Lesson plan dispatched. The students arrived; the lesson was introduced as a college and career exploration exercise. They would play a coding game to see if they had any aptitude or interest in the field of coding. The students were allowed to choose any one of the coding games from code.org and play.
Teachers were able to relax and observe their students without grading them--to observe with the opportunity to see them trying something new, engaging without fear of failure, but using failure to learn something new. The teachers were encouraging without instructing, assisting students by encouraging them to work through their failures. Genuine observations about abilities and skill sets were extracted from the experience. The teachers made notes and asked questions. Every time Elsa or Anna skated in the correct pattern after several failed attempts, there were cheers and high-fives. Pictures were taken when a student completed an entire game. These students who experience so much difficulty and their teachers were able to celebrate success.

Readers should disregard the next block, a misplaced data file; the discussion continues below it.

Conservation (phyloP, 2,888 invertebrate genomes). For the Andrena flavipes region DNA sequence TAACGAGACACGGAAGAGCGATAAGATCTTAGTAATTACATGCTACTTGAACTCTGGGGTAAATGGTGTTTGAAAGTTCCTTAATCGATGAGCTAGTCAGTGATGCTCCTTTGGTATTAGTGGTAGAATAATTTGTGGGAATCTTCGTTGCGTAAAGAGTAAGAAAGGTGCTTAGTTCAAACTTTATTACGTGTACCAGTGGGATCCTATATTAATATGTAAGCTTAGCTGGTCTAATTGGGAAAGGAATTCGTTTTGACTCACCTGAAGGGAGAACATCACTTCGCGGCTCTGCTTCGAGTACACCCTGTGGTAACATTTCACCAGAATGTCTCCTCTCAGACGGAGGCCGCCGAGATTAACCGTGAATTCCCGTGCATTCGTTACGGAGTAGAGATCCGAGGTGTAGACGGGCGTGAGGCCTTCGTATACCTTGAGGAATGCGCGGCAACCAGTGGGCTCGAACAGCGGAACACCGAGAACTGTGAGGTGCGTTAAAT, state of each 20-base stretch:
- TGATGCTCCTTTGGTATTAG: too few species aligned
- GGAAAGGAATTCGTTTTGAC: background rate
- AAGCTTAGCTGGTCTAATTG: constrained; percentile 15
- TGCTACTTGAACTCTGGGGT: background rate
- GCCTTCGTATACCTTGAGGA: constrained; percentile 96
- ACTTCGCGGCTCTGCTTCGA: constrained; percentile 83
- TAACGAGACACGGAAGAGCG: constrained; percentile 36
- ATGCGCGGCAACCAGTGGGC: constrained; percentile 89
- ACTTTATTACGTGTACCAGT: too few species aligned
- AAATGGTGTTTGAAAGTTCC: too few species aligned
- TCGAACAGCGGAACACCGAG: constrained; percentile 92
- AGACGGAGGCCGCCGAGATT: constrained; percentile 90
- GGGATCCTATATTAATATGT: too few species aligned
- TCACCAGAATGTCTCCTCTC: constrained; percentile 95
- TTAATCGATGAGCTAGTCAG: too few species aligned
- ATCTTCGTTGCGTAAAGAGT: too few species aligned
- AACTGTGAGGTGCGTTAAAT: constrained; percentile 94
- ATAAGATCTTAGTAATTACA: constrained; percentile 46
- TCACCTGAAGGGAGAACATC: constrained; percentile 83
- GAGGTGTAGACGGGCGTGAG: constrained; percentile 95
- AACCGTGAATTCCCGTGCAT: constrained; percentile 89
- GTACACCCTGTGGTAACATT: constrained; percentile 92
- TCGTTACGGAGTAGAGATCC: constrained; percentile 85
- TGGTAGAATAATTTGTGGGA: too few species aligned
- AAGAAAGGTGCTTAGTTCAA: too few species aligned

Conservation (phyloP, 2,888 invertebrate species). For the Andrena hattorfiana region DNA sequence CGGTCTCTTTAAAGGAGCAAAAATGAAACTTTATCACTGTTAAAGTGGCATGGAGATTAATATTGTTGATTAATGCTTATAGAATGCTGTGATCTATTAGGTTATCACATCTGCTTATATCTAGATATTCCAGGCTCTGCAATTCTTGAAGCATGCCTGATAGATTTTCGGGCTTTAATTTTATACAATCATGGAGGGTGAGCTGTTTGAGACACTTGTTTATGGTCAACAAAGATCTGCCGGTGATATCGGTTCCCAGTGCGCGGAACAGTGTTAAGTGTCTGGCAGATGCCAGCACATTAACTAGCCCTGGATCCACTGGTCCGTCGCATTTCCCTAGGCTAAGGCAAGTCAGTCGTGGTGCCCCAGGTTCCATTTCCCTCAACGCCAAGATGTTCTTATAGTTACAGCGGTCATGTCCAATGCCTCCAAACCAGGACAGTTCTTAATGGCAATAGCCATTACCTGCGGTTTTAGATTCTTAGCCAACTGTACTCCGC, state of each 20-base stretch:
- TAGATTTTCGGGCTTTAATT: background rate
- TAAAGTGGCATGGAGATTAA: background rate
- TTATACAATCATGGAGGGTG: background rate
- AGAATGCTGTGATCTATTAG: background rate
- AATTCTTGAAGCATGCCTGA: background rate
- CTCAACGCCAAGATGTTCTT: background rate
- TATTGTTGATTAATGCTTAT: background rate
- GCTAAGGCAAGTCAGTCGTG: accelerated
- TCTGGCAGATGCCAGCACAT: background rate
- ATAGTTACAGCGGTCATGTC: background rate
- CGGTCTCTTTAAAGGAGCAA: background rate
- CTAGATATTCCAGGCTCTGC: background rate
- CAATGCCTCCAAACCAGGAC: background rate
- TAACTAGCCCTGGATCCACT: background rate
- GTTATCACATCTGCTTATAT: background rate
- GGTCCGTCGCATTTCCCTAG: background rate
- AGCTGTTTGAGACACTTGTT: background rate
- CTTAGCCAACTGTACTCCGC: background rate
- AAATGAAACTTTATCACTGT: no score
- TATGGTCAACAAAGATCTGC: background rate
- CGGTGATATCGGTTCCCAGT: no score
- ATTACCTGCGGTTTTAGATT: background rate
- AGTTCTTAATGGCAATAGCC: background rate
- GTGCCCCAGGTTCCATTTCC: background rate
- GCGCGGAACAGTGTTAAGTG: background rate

- Teacher A: The game aspect helped to motivate them. I will look for games to use in instruction.
- Teacher B: The view of experience through a possible future career made it more interesting to students. I will look for more real world experience tie ins for my lessons.
- Teacher C: The element of choice allowed some students to play more difficult games with more complex reading. I should use that in the classroom.
- Providing a lesson plan tied to a school initiative legitimized the activity for teachers and administration.
- Plan for time after to reflect with teachers on the experience.
- Create a bookmark or pathfinder of resources on coding and coding careers for the students.